"The Lucky Ones" shows that a great movie can be made on a shoestring, without car explosions or special effects or any whizbangery.
All it takes is terrific acting, moving characters, great writing, and appropriate (often spectacular, sometimes grimy) scenery.
This one is the story of three soldiers, on leave from Iraq for wounds, who meet and share a ride--then share much more. They become emotionally close, even spiritually intimate, all the moreso because the civilian worlds they are returning to crumble around them like fading dreams.
Colee (Rachel McAdams) is the youngest, most innocent: wide-eyed, eager, happy, frank, unashamed, friendly, loving, open to anything. She is the forever-child--who learns, but never loses her innocent wonder, no matter how many shocks she endures.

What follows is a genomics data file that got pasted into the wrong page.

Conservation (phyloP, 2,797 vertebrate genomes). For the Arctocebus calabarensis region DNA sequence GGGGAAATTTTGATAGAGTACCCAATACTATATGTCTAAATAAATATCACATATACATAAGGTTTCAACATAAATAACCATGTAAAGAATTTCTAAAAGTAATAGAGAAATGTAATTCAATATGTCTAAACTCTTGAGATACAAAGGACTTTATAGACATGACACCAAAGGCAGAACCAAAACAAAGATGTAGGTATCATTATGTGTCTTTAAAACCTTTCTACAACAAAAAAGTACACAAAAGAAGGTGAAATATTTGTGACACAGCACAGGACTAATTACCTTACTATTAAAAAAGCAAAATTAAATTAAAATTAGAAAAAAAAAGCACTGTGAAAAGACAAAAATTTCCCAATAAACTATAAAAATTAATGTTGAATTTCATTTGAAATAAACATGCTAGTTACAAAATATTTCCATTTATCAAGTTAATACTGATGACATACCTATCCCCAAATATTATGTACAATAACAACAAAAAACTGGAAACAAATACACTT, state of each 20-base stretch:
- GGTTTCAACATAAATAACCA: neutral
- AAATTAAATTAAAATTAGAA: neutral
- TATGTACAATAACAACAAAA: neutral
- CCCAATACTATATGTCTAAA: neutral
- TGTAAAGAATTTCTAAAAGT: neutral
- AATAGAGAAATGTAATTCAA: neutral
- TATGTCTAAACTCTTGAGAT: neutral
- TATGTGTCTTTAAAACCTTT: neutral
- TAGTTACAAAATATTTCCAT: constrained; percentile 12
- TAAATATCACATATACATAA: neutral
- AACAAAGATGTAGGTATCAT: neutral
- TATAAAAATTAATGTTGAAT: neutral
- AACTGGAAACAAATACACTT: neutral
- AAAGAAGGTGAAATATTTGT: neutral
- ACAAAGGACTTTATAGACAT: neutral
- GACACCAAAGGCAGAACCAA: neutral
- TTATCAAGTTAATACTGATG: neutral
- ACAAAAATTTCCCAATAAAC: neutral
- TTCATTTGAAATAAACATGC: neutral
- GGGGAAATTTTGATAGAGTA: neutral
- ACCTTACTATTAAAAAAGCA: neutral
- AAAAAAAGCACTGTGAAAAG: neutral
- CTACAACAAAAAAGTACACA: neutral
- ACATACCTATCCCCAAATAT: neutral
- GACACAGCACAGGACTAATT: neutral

She provides the catalyst for Cheever (Tim Robbins), the old timer who is looking forward to being DONE with the army and war, but whose world collapses and who, the others fear, has reached suicide; and for T.K. (Michael Pena), the young hotshot who has life all figured out, ready for his climb to the top--until nothing works.
It's Colee who points out the wonderful beauty of life they are passing through--which the other two almost miss, and who indicates how they can start over.
The ending is terribly sad and uplifting and scary and hopeless all at once.
There are many "war" movies, and they are pretty much all the same.
This is a "peace" movie, which shows how difficult and how rewarding peace can be--but also how fragile.